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tee on Methods of Producing Monoclonal Antibodies was composed of 11 experts with extensive experience in biomedical research, laboratory animal medicine, pain research, animal welfare, and patient advocacy. The committee was asked to determine whether there is a scientific necessity for producing mAb by the mouse method and, if so, to recommend ways to minimize any pain or distress that might be associated with the method. The committee was also to determine whether there are regulatory requirements for the mouse method and to summarize the current stage of development of tissue-culture methods. On the basis of relevant literature, material submitted to the committee, the experience of members of the committee, and presentations at a 1-day workshop attended by 14 speakers and 20 additional observers, as well as two separate working committee meetings, the committee came to specific conclusions and made recommendations. We believe that choosing the method of producing monoclonal antibodies should be consistent with other recommendations in the Guide for the Care and Use of Laboratory Animals. One such recommendation pertains to multiple survival surgery; the Guide states (page 12) that this practice “should be discouraged but permitted if scientifically justified by the user and approved by the Institutional Animal Care and Use Committee (IACUC)" [emphasis added]. Similarly, we recommend that mAb production by the mouse ascites method be permitted if scientifically justified and approved by the relevant IACUC. We further believe that tissue-culture methods should be used routinely for mAb production, especially for most large-scale production of mAb. When hybridomas fail to grow or fail to achieve a product consistent with scientific goals, the investigator is obliged to show that a good-faith effort was made to adapt the hybridoma to in vitro growth conditions before using the mouse ascites method. Recommendation 1: There is a need for the scientific community to avoid or minimize pain and suffering by animals. Therefore, over the next several years, as tissue-culture systems are further developed, tissue-culture method for the production of monoclonal antibodies should be adopted as the routine method unless there is a clear reason why they cannot be used or why their use would represent an unreasonable barrier to obtaining the product at a cost consistent with the realities of funding of biomedical research programs in government, academe, and industry. This could be accomplished by establishing tissue-culture production facilities in institutions. There are several reasons why the mouse method of producing mAb cannot be abandoned: some cell lines do not adapt well to tissue-culture conditions; in applications where several different mouse mAb at high concentrations are required for injection into mice, the in vitro method can be inefficient; rat cell lines usually do not efficiently generate mAb in rats and adapt poorly to tissue-culture conditions but do produce mAb in immunocompromised mice; downstream puri-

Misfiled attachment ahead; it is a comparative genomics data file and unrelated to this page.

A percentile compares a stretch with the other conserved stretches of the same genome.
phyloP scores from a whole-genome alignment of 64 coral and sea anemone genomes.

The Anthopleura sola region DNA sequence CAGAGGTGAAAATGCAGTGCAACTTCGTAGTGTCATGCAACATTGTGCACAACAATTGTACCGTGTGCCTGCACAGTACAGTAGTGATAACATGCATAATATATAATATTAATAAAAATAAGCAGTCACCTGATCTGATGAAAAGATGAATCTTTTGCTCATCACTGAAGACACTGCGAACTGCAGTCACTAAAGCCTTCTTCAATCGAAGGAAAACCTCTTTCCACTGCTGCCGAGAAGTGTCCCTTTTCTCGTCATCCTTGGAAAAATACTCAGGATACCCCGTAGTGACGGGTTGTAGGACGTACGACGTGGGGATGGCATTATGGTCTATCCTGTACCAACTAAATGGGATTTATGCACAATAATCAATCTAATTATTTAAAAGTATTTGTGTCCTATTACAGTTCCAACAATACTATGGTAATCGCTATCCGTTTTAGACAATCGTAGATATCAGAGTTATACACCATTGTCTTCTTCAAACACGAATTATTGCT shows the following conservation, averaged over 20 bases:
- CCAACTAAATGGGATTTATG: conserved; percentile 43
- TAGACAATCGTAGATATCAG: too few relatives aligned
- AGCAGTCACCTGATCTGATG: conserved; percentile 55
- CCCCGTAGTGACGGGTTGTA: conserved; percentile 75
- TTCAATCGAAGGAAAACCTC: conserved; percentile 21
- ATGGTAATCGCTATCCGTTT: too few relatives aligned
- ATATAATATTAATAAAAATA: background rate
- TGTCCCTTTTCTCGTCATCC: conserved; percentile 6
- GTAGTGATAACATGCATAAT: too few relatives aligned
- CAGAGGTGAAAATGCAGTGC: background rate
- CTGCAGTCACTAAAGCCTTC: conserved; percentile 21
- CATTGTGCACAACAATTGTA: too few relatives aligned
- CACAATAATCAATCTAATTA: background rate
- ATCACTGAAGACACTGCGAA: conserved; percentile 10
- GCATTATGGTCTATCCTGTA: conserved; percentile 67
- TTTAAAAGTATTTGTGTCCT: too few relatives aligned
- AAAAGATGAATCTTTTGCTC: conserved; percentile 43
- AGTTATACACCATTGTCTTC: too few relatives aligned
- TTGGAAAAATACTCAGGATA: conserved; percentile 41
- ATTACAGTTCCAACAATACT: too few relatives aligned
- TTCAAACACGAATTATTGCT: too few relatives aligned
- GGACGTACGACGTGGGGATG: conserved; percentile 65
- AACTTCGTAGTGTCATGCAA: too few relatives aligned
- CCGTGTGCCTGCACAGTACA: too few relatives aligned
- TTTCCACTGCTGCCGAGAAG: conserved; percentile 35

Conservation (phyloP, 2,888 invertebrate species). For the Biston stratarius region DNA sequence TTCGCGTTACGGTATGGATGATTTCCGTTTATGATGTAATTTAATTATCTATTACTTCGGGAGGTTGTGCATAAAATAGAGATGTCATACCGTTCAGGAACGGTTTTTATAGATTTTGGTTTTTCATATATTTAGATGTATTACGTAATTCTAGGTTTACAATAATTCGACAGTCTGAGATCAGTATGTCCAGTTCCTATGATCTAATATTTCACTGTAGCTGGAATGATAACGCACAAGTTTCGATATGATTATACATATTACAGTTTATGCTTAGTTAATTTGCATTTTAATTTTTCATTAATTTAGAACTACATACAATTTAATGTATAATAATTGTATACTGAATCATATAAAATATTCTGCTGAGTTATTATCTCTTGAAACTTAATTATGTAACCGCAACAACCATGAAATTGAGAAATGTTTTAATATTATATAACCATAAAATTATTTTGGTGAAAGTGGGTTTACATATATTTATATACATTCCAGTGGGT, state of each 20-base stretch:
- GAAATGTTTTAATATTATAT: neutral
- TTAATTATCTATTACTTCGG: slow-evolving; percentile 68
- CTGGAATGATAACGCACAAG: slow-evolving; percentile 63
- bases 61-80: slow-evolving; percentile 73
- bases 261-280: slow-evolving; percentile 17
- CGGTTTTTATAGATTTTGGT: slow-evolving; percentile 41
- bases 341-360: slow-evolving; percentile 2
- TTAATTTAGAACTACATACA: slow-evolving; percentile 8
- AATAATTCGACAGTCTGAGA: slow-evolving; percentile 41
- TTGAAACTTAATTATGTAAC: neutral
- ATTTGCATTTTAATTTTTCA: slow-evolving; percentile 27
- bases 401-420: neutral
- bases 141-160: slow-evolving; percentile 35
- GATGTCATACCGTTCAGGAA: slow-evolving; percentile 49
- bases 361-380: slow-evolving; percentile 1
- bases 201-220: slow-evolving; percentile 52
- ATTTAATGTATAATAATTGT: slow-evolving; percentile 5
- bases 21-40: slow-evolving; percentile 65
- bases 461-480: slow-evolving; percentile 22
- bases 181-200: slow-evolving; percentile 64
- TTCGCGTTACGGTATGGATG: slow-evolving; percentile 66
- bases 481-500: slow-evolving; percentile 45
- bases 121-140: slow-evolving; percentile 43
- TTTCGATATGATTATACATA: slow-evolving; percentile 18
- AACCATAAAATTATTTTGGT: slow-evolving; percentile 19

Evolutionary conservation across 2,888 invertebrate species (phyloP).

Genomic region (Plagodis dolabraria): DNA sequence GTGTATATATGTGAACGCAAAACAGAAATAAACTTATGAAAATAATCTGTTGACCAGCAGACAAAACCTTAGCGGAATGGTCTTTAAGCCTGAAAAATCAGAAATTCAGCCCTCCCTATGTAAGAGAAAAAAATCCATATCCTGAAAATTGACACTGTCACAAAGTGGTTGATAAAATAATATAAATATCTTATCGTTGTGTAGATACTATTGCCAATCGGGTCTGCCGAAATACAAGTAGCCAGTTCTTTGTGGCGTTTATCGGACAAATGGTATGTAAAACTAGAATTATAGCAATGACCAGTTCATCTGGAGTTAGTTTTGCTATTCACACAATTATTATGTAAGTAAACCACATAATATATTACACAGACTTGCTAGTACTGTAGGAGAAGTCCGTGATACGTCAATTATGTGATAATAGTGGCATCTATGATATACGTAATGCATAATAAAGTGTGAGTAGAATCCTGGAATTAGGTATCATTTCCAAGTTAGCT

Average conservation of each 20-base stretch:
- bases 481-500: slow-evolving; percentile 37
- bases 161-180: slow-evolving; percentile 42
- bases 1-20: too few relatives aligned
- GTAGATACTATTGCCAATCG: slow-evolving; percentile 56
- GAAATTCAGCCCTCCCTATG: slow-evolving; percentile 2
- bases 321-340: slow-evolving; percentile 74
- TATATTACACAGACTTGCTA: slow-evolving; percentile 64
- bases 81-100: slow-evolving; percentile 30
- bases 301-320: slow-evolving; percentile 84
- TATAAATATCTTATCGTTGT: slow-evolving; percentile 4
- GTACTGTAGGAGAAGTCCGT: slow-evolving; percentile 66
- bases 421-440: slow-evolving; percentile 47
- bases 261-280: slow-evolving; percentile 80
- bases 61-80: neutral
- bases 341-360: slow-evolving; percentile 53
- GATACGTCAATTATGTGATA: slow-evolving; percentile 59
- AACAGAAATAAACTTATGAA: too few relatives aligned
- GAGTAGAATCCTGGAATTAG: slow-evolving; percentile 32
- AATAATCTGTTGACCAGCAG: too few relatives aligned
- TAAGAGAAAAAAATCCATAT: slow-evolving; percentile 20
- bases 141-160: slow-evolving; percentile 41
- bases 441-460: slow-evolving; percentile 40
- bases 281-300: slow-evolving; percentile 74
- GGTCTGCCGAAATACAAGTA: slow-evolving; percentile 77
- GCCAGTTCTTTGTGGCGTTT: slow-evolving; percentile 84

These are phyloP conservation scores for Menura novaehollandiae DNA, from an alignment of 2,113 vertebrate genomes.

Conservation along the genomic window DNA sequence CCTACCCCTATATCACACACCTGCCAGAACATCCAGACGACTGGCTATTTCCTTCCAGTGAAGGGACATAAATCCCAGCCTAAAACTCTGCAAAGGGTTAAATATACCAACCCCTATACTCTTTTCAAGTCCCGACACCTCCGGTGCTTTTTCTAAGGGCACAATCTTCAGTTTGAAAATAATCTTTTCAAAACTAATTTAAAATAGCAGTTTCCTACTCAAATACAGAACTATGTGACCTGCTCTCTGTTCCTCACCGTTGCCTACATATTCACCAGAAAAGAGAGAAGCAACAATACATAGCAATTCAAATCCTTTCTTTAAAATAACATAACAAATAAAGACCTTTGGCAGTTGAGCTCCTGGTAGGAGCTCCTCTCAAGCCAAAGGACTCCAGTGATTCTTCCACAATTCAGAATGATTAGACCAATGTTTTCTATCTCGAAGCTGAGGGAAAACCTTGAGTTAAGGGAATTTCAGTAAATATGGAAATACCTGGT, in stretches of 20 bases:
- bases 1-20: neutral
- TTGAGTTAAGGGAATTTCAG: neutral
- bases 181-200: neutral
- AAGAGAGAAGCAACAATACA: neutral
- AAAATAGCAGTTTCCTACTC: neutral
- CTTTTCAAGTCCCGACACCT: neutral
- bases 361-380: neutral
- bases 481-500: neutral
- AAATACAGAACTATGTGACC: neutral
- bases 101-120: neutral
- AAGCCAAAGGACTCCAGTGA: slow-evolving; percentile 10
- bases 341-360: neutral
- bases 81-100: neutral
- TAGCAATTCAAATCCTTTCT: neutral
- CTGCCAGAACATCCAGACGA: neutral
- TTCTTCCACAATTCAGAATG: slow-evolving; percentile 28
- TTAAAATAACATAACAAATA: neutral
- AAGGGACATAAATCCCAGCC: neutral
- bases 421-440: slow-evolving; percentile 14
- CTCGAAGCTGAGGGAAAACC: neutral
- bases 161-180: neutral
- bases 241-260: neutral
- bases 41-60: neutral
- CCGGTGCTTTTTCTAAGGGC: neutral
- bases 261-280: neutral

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fication or concentration from in vitro systems can lead to protein denaturation and decreased antibody activity; tissue-culture methods can yield mAb that do not reflect the normal modification of proteins with sugars, and this abnormality might influence binding capacity and other critical biologic functions of mAb; contamination of valuable cell lines with fungi or bacteria requires prompt passage through a mouse to save the cell line; and inability of some cell lines that do adapt to tissue-culture conditions to maintain adequate production of mAb poses a serious problem. For these reasons, the committee concludes that there is a scientific necessity to permit the continuation of the mouse ascites method of producing mAb. However, note that over time, as in vitro methods improve, the need for the mouse ascites method will decrease. Recommendation 2: The mouse ascites method of producing monoclonal antibodies should not be banned, because there is and will continue to be scientific necessity for this method. There does not appear to be convincing evidence that significant pain or distress is associated with the injection into the mouse of pristane (a chemical that promotes the growth of the tumor cells), but during the accumulation of ascites there is likely to be pain or distress, particularly when some cell lines that are tissue-invasive are used and in situations of significant ascites development. Therefore, after injection of hybridoma cells, mice should be evaluated at least daily, including weekends and holidays, after development of visible ascites and should be tapped before fluid accumulation becomes distressful. A limit should be placed on the number of taps and multiple taps should be allowed only if the animal does not exhibit signs of distress. Recommendation 3: When the mouse ascites method for producing mAb is used, every reasonable effort should be made to minimize pain or distress, including frequent observation, limiting the numbers of taps, and prompt euthanasia if signs of distress appear. Two of 13 mAb approved by the Food and Drug Administration for therapeutic use cannot be produced by in vitro means, or converting to an in vitro system for their production would require (because of federal regulations) proof of bioequivalence, which would be unacceptably expensive. Furthermore, many commercially available mAb are routinely produced by mouse methods, particularly when the amount to be produced is less than 10 g, another situation where it would be prohibitively expensive to convert to tissue-culture conditions. However, with further refinement of technologies, media, and practices, production of mAb in tissue culture for research and therapeutic needs will probably become comparable with the costs of the mouse ascites method and could replace the ascites method.

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Recommendation 4: mAb now being commercially produced by the mouse ascites method should continue to be so produced, but industry should continue to move toward the use of tissue-culture methods. In a few circumstances, the use of the mouse ascites method for the production of mAb might be required. We suggest the following as examples of criteria to be used by an IACUC in establishing guidelines for the production of mAb in mice by the ascites method. 1.   When a supernatant of a dense hybridoma culture grown for 7–10 days (stationary batch method) yields an mAb concentration of less than 5 µg/ml. If hollow-fiber reactors or semipermeable-membrane systems are used, 500 mg/ml and 300 mg/ml, respectively, are considered low mAb concentrations. 2.   When more than 5 mg of mAb produced by each of five or more different hybridoma cell lines is needed simultaneously. It is technically difficult to produce this amount of mAb since it requires more monitoring and processing capability than the average laboratory can achieve. 3.   When analysis of mAb produced in tissue culture reveals that a desired antibody function is diminished or lost. 4.   When a hybridoma cell line grows and is productive only in mice. 5.   When more than 50 mg of functional mAb is needed, and previous poor performance of the cell line indicates that hollow-fiber reactors, small-volume membrane-based fermentors, or other techniques cannot meet this need during optimal growth and production. We emphasize that those criteria are not all-inclusive and that it is the responsibility of the IACUCs to determine whether animal use is required for scientific or regulatory reasons. Criteria have not been developed to define a cell line that is low-producing or when tissue-culture methods are no longer a useful means of producing mAb.